It doesn’t take a mathematical savant from Football Outsiders to know those numbers stink. In fact, when the Daily Norseman (that’s a real website devoted to the Vikings and associated with the sports network SB Nation) sat down with Andy Benoit, who wrote the Vikings preview for FO’s legendarily data-driven annual Almanac, his best case scenario projections—6-10; third place in their division, NFC North—were relatively grim.
And yet, there are these numbers. Five: the number of weeks since the start of the regular season. Four: the number of games the Vikings have won. One: the Vikings’ current rank in the NFC North.
It wasn’t just stats junkies who thought the team didn’t stand a chance at making the playoffs. Purveyors of conventional wisdom—Sports Illustrated, for example—were of the same mind.
Even Vikings fans couldn’t seem to believe in their team. When Bill Barnwell at Grantland predicted that the Vikings would finish 7-9, he got messages from fans who thought he was overestimating the team. On the Daily Norseman, Sunday’s win over the Titans occasioned this less than triumphant headline: “Vikings Might Actually Be a Good Football Team.”
Out of years of disappointment, Saints fans have constructed a narrative, all evidence to the contrary, of victory against the odds; Vikings fans have constructed one of heartbreaking bad luck.
You don’t have to go back all that far to figure out why: the 2009 Vikings-Saints NFC Conference Championship, lost on a last-minute Favre interception that sent the game into overtime. Not quite a primal scene, it did reinforce neurotic tendencies in Minnesota fans who have never seen their team win a Super Bowl.
The next year the team went 6-10; in November, after an embarrassing 31-3 loss at home to the Packers, Head Coach Brad Childress was fired; in December, the roof of the Metrodome collapsed under heavy snow.
But 2011 was when things got really weird. The Vikings started the season with veteran quarterback McNabb at the helm. The trade was sealed by a series of negotiations involving McNabb’s jersey number, 5, which was already being used by Vikings punter Chris Kluwe. Kluwe agreed to give McNabb the jersey; all McNabb had to do was done $5,000 to the charity “Kick for the Cure,” promote Kluwe’s band, Tripping Icarus, during a press conference, and buy Kluwe an ice cream cone.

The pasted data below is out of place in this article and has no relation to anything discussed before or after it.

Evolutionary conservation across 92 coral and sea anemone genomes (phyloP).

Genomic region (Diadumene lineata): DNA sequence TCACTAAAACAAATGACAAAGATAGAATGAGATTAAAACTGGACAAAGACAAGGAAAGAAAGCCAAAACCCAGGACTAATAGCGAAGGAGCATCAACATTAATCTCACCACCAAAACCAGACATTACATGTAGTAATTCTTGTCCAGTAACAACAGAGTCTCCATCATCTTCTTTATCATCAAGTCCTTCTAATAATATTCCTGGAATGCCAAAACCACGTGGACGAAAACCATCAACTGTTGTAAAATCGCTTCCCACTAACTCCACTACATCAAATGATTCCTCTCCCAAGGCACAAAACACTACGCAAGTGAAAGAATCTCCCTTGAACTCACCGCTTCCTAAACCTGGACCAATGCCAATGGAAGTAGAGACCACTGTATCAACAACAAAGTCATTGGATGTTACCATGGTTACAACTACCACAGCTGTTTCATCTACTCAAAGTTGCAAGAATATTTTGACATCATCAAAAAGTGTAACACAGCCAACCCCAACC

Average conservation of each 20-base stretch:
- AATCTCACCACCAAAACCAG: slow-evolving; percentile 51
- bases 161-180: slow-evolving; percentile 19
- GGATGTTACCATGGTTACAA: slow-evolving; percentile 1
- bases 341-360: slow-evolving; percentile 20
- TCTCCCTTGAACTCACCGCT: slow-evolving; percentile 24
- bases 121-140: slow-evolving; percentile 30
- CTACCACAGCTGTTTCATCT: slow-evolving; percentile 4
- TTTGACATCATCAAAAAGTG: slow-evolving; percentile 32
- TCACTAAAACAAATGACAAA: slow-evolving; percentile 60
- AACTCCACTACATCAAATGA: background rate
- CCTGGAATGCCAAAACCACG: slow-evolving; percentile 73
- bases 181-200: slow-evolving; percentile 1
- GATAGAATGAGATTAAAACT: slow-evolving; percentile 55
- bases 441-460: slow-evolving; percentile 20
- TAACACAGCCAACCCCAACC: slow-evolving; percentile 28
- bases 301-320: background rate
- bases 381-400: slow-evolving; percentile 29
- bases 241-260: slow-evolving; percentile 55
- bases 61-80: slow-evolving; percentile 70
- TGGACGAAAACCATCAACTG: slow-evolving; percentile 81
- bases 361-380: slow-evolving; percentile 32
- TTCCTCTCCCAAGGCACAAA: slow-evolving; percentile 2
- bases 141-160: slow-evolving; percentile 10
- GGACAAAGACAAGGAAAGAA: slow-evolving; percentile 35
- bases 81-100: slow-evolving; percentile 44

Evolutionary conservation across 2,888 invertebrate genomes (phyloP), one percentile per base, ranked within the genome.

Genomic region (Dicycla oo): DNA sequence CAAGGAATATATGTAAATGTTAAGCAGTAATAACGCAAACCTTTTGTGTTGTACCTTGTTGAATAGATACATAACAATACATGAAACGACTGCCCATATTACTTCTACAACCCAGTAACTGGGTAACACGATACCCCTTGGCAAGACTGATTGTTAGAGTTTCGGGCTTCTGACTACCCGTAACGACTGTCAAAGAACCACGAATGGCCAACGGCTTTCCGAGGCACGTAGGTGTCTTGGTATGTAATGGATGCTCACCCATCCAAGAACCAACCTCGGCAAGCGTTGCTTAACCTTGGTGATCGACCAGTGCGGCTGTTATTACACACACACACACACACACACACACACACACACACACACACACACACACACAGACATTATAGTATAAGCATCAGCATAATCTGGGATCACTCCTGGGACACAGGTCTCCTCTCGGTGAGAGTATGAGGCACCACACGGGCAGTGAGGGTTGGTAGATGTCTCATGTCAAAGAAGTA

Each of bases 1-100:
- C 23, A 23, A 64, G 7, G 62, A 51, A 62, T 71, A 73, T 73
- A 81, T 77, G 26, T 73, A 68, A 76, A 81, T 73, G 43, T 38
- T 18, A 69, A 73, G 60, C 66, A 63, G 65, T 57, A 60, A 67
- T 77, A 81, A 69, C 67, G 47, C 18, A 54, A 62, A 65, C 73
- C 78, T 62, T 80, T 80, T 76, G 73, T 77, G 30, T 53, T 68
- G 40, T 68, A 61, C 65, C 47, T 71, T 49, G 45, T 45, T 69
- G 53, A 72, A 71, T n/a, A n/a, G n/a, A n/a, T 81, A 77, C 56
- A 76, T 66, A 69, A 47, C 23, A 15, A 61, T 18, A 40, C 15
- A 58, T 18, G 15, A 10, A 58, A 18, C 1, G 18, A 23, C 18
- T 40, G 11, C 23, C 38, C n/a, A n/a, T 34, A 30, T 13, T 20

Despite such auspicious beginnings, McNabb led the team to a 1-5 start. By October, he had lost his starting gig, which left Christian Ponder, who was born in 1988 and looks like he would be down to hang out with his bros after the markets close at QB1. He did not perform well. In 11 games, Ponder completed under 55 percent of his passes; his sack rate was around 10 percent; he threw for 13 interceptions and lost five fumbles.
Don’t call it luck, but this season, Ponder is somehow completing almost 70 percent of his passes; he’s calmer in the pocket, more confident. He didn’t throw a single interception until week five.
This clip of Ponder’s touchdown pass to tight end Kyle Rudolph on fourth down against the 49ers is as remarkable for what it doesn’t show—anxious dumping of the football in the face of Dashon Goldson’s aggressive rush—as for what it does: an accurate pass thrown to the back corner of the end zone over several defenders’ heads.
Ponder may never be an awe-inspiring quarterback—in the Vikings’ week four game against Detroit he failed to throw a single touchdown, and two weeks ago, I couldn’t have picked his frat boy mug out of a lineup—but he seems to be developing into a reliable one, in the Alex Smith short-pass, convert-on-third-down, make-no-mistakes mold.
Ponder has been getting impressive assists from wide receiver Percy Harvin, who scored a touchdown on the first play of the game against the Lions in week four—a beautiful, 105-yard kickoff return that was the longest in franchise history and put the Vikings on the path to their first NFC North victory after 11 straight losses against their division rivals.
Harvin was key again in the victory over the Titans, as this you-have-to-see-it-to-believe it gif from SB Nation demonstrates:
Vikings fans, of course, are still waiting for the other shoe to drop. Running back Adrian Peterson, who tore both the ACL and MCL in his left knee last December and has since made an astonishing recovery, twisted his left ankle on Sunday. And the front end of the team’s schedule has been considerably easier than the back end will be: They’ll face the surprisingly competent Bears and the bizarrely floundering Packers twice each in the space of six weeks at the end of the season.
Still: As dictatorial as NFL can be, as amply demonstrated by the referee lockout, the Vikings out-of-nowhere resurgence suggests the way in which the league, at the level of the team, is more egalitarian than other sports. The salary cap, the short season, the draft rules, the brief careers of most players (the Vikings have one of the youngest teams in the league)—all of these mean that the team you saw last year might well not be the same one on the field this season.
That’s good news if you’re a Vikings fan, and someday it might even be good news for a Browns or a Jaguars fan. If you’re, say, a Packers fan, it should scare the crap out of you.